• Mixed Up About TANK MIXING? Cloyd, Raymond A. // American Nurseryman;11/1/2007, Vol. 206 Issue 9, p26 

    The article offers information about tank mixing insecticides and miticides. According to the article, tank mixing involves combining two or more pesticides into a single spray solution. Although there are advantages to tank mixing, it is important to be cautious when tank mixing in order to...

  • Training key to potato planting success. Spackman, Paul // Crops;2/25/2006, p15 

    This article presents tips for the plantation of potato. Applying pesticides during potato planting is a complex task. No surprise then that growers need to be PA12 certified to maximise tuber protection in a way that is safe to operators, the environment and the bottom line. While liquid and...

  • Cleaning up your act on water. Allen-Stevens, Tom // Crops;12/11/2010, p19 

    The article offers information on the guidelines issued by the VI and Catchment Sensitive Farming for pesticide handling without harming the water. As stated, farmers should leave their land pesticidefree so that water bodies in the vicinity can remain safe. It is seen that more than 40 percent...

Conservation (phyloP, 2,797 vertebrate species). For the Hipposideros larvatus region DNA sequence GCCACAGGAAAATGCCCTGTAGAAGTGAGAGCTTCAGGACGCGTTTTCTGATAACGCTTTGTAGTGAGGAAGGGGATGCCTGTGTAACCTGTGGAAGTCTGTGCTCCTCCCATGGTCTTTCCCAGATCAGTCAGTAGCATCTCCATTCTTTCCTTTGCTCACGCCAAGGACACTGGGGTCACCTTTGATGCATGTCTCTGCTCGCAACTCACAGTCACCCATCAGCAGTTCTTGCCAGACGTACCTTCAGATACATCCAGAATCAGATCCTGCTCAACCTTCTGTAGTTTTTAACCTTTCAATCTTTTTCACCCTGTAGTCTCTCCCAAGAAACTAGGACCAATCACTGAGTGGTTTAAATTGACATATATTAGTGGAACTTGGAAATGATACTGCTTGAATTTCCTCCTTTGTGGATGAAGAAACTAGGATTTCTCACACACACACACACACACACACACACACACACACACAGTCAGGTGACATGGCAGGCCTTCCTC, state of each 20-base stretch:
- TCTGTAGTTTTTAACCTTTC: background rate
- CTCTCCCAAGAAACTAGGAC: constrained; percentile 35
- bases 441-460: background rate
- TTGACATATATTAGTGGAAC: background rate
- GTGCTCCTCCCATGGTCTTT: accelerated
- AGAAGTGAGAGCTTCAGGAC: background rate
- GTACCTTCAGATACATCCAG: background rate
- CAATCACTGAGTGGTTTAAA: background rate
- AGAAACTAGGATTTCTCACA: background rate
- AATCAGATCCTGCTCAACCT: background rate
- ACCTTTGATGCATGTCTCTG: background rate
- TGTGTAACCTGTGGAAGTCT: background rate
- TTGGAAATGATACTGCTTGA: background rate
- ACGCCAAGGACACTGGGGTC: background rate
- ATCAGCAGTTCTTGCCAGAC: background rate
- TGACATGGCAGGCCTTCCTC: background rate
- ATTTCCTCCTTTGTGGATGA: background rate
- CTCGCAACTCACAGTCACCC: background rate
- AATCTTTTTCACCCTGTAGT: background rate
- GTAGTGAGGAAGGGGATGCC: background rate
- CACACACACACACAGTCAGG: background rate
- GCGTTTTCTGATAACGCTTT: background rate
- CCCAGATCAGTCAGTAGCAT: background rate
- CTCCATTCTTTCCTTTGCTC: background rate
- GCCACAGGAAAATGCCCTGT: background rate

• Risks of pesticides weighed as chemicals linger in human blood. Late, Michele // Nation's Health;Sep2005, Vol. 35 Issue 7, p1 

    This article discusses the risks associated with the application of pesticides in agricultural. A range of pesticides including some that have been banned from use in the U.S. for decades is evident in the blood of most U.S. people, according to a July 2005 report on chemical exposures from the...